By law kissaten are able to serve sweets and tea, but almost all will also serve coffee, sandwiches, spaghetti, and other light refreshments, as well as curry rice or set meals at lunchtime. In urban areas salarymen and students frequent kissaten for breakfast where they might have "morning service" (mooningu saabisu) of thick toast, boiled or fried eggs, a piece of ham or bacon, and a cup of coffee.
In Japan there is a distinct difference between cafes (kaafe) and kissaten. The design and atmosphere of kaafe is usually aimed at younger people or women, whereas kissaten are small, older establishments.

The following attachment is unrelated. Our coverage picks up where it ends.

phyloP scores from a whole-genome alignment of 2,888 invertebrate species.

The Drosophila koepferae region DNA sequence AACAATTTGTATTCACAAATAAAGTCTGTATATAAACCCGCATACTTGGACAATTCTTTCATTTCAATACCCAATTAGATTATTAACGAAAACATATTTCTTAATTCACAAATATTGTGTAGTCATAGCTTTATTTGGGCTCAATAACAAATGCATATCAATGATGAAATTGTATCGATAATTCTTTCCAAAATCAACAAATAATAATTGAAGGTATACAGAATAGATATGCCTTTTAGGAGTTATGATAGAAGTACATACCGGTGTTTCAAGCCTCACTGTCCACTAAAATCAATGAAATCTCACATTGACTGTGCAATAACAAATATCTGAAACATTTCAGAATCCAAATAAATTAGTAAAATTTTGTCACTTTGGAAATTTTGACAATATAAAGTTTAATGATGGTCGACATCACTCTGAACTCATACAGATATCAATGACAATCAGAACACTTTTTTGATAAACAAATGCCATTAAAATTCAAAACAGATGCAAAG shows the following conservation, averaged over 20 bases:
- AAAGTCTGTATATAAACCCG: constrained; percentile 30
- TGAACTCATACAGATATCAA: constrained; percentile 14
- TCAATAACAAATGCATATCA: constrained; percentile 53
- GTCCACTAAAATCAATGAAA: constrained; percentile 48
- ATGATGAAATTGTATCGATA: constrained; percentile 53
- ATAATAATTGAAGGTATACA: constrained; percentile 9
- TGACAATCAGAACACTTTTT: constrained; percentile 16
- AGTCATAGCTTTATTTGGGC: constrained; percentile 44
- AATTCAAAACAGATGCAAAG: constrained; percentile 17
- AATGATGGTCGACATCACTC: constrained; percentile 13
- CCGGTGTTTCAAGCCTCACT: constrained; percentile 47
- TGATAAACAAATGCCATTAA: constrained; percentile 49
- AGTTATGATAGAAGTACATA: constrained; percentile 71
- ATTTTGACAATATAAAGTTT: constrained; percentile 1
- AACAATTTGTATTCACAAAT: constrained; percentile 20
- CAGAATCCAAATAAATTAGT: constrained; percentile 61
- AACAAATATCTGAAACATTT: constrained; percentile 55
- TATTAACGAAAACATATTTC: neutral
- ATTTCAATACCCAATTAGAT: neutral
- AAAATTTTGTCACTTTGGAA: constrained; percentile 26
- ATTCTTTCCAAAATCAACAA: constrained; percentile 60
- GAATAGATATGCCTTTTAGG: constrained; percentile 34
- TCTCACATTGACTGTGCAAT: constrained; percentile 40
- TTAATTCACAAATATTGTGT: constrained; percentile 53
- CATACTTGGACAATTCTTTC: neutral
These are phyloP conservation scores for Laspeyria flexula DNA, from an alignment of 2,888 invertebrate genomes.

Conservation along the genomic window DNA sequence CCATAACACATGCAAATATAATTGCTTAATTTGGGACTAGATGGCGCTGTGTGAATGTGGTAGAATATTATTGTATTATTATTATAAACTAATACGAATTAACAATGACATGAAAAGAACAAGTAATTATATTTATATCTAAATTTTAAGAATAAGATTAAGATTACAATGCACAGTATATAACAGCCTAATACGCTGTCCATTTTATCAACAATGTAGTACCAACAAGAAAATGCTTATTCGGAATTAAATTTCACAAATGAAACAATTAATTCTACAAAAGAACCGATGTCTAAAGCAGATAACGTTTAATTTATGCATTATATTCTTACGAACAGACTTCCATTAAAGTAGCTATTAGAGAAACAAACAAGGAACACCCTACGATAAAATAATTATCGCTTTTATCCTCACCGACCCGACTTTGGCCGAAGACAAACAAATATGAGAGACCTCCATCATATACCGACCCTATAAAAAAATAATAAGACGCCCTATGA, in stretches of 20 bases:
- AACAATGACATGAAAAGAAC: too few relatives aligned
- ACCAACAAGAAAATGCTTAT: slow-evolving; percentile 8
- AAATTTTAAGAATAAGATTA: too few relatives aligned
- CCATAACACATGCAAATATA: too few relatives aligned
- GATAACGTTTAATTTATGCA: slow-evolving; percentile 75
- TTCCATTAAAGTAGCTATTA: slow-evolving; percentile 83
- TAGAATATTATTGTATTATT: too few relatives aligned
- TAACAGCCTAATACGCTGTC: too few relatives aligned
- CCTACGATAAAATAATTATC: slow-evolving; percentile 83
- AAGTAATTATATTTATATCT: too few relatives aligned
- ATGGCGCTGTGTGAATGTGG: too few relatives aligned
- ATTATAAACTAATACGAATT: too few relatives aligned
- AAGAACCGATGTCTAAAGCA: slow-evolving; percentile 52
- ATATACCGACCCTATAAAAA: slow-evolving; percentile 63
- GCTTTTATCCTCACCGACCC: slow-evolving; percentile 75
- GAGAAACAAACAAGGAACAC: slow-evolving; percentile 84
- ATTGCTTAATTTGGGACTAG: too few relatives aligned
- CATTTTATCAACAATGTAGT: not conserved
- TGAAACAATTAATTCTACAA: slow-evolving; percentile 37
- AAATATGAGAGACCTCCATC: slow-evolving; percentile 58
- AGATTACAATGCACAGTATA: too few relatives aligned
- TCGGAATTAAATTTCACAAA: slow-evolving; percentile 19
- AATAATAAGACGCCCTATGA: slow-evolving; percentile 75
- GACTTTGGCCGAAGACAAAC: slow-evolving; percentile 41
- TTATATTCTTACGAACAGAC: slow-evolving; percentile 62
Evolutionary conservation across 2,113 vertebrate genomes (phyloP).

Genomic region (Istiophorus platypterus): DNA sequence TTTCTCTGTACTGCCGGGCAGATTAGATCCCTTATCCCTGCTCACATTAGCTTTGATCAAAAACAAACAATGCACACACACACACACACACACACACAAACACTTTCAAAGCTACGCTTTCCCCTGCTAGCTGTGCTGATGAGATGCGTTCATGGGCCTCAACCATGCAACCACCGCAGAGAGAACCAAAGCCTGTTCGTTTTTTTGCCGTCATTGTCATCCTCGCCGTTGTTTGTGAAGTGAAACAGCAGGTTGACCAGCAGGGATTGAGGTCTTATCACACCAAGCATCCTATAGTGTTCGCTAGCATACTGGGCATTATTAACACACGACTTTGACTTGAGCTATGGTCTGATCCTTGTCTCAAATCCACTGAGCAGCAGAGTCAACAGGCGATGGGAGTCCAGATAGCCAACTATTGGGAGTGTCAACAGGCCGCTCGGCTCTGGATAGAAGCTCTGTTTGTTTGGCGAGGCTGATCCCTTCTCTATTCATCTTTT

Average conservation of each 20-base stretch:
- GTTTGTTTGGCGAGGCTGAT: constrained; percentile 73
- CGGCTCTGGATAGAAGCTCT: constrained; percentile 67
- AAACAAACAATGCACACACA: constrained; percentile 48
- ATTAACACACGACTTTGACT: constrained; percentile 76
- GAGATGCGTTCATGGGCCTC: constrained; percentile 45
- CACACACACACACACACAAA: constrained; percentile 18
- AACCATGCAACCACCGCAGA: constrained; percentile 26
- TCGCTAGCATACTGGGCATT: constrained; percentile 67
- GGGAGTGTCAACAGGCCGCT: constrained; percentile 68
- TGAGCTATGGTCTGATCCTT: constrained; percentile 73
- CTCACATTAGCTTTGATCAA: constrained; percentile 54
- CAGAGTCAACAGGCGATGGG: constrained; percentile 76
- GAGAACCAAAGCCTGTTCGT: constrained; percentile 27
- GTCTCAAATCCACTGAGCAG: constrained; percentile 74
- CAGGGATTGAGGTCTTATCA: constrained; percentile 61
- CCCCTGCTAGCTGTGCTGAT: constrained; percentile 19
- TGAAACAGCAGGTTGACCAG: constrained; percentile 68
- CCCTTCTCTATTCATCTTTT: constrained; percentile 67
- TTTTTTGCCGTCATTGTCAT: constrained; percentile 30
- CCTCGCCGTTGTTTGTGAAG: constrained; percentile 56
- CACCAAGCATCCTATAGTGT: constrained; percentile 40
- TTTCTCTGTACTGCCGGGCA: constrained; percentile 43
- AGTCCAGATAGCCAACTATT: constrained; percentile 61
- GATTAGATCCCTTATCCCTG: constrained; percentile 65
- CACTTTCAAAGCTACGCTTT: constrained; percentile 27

- Nikitina, Lidia (2008). "Modern culture of Japanese food: traditions and innovations" (PDF) (in Russian). MSU The Institute of Asian and African countries. Archived from the original (PDF) on 18 Jul 2011. Retrieved 19 May 2010.
|40x30px||This article about a Japanese corporation- or company-related topic is a stub. You can help Wikipedia by expanding it.|